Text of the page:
- Signature strikes. In signature strikes, the target is a person whose name is not known, but whose actions fit the profile (or ‘signature’) of a high-ranking terrorist. There is some ambiguity concerning the meaning of this term. Some use it in the sense just stated — i.e., a strike against an anonymous terrorist leader. Others use it more broadly to include killing of any non-identified militants, whether high-ranking or not. However from the moral standpoint it makes a major difference whether an anonymous targeted victim is a high-level leader, or simply an anonymous combatant. For this reason it is advantageous to restrict the term “signature strike” to the targeting of anonymous high-level leaders, and to assign strikes against anonymous non-leaders to the two further categories below.
- Overt combat operation. This category includes drone strikes conducted as part of regular military operations. These strikes are presumably run by uniformed military personnel according to codes of military conduct, and are, logically and legally, not much different from ordinary air or artillery strikes. As a part of routine warfare, such strikes are subject to the provisions of the Geneva Conventions. Three items of the Geneva Conventions are of special interest here: (1) strikes should occur only in the context of a legally declared war; (2) they should be conducted by lawful combatants (which, many experts believe, excludes use of non-uniformed, civilian contractor operators); and (3) standard provisions concerning the need to report casualties, especially civilian casualties, are in effect.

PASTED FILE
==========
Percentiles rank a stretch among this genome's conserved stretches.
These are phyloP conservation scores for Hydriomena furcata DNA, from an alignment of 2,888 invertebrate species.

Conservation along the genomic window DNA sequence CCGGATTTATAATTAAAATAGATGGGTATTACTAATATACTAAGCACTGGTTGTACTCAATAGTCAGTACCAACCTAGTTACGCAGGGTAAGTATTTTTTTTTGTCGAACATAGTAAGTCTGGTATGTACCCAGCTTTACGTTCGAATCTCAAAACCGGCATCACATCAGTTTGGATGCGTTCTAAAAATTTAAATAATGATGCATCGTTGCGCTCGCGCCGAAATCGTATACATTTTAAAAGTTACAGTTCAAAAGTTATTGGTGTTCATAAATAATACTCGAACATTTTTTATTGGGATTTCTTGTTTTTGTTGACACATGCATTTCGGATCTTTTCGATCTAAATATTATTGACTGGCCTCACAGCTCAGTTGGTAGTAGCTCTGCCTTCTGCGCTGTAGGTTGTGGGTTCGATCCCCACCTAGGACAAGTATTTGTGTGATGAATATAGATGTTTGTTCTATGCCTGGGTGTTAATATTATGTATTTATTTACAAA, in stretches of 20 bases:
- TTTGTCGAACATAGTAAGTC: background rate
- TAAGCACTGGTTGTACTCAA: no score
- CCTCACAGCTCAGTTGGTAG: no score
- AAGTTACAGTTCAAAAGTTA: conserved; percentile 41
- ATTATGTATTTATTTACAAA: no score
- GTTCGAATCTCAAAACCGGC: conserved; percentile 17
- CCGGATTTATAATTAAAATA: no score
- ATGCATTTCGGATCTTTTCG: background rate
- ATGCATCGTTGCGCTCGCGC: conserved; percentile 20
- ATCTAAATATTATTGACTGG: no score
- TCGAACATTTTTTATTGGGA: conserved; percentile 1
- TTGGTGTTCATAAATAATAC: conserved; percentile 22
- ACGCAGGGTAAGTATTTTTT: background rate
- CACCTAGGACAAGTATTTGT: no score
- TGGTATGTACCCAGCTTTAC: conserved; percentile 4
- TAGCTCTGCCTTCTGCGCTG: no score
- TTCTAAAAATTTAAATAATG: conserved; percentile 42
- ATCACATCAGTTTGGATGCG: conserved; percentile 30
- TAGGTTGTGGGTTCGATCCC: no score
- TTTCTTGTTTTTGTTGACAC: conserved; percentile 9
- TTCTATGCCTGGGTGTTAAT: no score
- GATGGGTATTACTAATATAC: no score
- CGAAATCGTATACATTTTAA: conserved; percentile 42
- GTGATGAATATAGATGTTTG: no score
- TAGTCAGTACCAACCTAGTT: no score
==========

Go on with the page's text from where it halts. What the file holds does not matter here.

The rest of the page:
- Covert combat operation. Finally, there are covert combat operations. These, like the former category, are launched against usual military targets – e.g., any hostile militant, not just high-ranking ones. But why should these strikes be covert? The obvious answer is: to mask something shady. Covert combat strikes can evade all those irritating constraints on military tactics imposed by the Geneva Conventions, International Law, public opinion, and basic human decency.
The specific terms used above to distinguish these four kinds of strikes are admittedly arbitrary, and perhaps some other nomenclature would be more advantageous. But we need some fixed set of terms to refer to these fundamentally different kinds of strikes. Without such terms, the US government will continue to have its way by relying on public confusion and terminological sophistry. For example, if there is only a single generic term, the government may issue a claim such as “drone strikes comply with international law.” This is perhaps technically true for, say, overt military drone strikes, but it is not true for signature strikes. With more precise terms, it would be more difficult for the government to mislead the public.